Study Claims Google Is Delivering “Degraded” Search Results, Adding Steam To EU Antitrust Case




  • Sponsored by Yelp, the study showed users were more likely to click on merit-based search results over Google’s self promoted content.




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    According to a report from the Wall Street Journal, researchers from Columbia University and Harvard Business School claim Google is delivering a “degraded version of its search engine,” outranking its own services over more relevant results for local searches on restaurants and hotels.


    In a study sponsored by Yelp – one of the companies listed as a complainant in the EU antitrust case against Google, former FTC advisor Tim Wu from Columbia Law School and Harvard Business School’s Michael Luca found, when given the option, users were more likely to click on results ranked by relevancy versus results that gave preference to Google’s self promoted content.


    Wu and Luca surveyed 2,500 Internet users, randomly delivering two sets of results for local-intent searches to determine which links users preferred. One page showed search results ranked purely on relevancy using Google’s algorithm, with links from review sites like Yelp and TripAdvisor prominently displayed. The other page served up results currently displayed by Google with its own services given preference.


    The survey findings revealed a nearly 50 percent increase in the number of clicks on the results ranked by relevancy.


    The survey found 32 percent of users would click on Google’s current local results, while 47 percent click on the alternative merit-based results. That near-50 percent increase in clicks is “immense in the modern Web industry” the authors wrote.
    Wall Street Journal

    The Wall Street Journal reports Wu and Luca believe their research suggests Google is harming users and violating competition laws. “By leveraging dominance in search to promote its internal content, Google is reducing social welfare – leaving consumers with lower quality results and worse matches,” claim Wu and Luca.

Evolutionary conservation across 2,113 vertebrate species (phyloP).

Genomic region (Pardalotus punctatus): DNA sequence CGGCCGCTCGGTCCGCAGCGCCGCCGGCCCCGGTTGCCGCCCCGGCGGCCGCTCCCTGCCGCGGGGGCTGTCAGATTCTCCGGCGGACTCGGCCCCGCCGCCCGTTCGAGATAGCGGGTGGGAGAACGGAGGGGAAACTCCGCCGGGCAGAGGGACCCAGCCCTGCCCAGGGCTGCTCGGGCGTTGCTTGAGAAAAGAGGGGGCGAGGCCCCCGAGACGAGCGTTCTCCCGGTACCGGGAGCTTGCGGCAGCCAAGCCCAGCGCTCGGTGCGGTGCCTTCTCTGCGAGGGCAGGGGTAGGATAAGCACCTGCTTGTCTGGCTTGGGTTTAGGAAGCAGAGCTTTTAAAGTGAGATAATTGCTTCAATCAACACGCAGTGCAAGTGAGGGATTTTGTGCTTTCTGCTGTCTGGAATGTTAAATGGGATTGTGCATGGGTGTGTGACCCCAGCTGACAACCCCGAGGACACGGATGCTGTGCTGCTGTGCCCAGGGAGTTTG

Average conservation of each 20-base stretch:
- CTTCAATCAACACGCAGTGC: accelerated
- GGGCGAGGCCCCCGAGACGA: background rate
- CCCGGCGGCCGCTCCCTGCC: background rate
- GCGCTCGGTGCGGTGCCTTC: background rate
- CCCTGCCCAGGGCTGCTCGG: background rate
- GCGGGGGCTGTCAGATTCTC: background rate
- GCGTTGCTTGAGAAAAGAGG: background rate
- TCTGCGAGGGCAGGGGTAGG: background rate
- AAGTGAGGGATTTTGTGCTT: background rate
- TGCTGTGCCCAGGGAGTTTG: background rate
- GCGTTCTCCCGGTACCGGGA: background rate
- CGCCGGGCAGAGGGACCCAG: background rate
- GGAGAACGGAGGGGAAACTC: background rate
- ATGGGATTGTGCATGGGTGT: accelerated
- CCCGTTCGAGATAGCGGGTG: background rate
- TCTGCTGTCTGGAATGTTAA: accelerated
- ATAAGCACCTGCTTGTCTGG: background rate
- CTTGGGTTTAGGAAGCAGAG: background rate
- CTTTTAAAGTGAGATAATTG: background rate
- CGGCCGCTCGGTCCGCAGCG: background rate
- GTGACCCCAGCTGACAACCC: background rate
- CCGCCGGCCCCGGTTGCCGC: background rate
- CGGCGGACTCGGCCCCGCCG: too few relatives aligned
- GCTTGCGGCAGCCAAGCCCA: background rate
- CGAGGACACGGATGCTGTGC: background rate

“Stated simply, when it comes to local search, Google is presenting its users with a degraded version of its search engine.” -Tim Wu & Michael Luca

    The study will no doubt come in to play as the EU continues to build its antitrust case against Google. Most recently, the EU said it would be leveraging a deterrent-sized fine against Google for unfair search results related to Google’s comparison-shopping product.


    Last week, Getty Images was added as an interested third party in the EU’s case, claiming Google was using Getty-owned images to build its own image search vertical.


    It’s worth noting, the Wall Street Journal said Wu and Luca acknowledged there were differences between their click surveys and actual Google search results, but that they cross-checked results using Yelp-data and found their survey offered a “reasonable estimate” for user behavior.


    Wu and Luca’s full study can be reviewed here: “Is Google Degrading Search?”


    Yelp also released the following video to further explain the study’s findings:




    Postscript: A Google spokesperson emailed the following comment in response to Yelp’s study: “This isn’t new – Yelp’s been making these arguments to regulators, and demanding higher place in search results, for the past five years. This latest study is based on a flawed methodology that focuses on results for just a handful of cherry-picked queries. At Google we focus on trying to provide the best results for our users.”






    About The Author







    Amy Gesenhues is Third Door Media’s General Assignment Reporter, covering the latest news and updates for Marketing Land and Search Engine Land. From 2009 to 2012, she was an award-winning syndicated columnist for a number of daily newspapers from New York to Texas. With more than ten years of marketing management experience, she has contributed to a variety of traditional and online publications, including MarketingProfs.com, SoftwareCEO.com, and Sales and Marketing Management Magazine. Read more of Amy’s articles.


    (Some images used under license from Shutterstock.com.)

     


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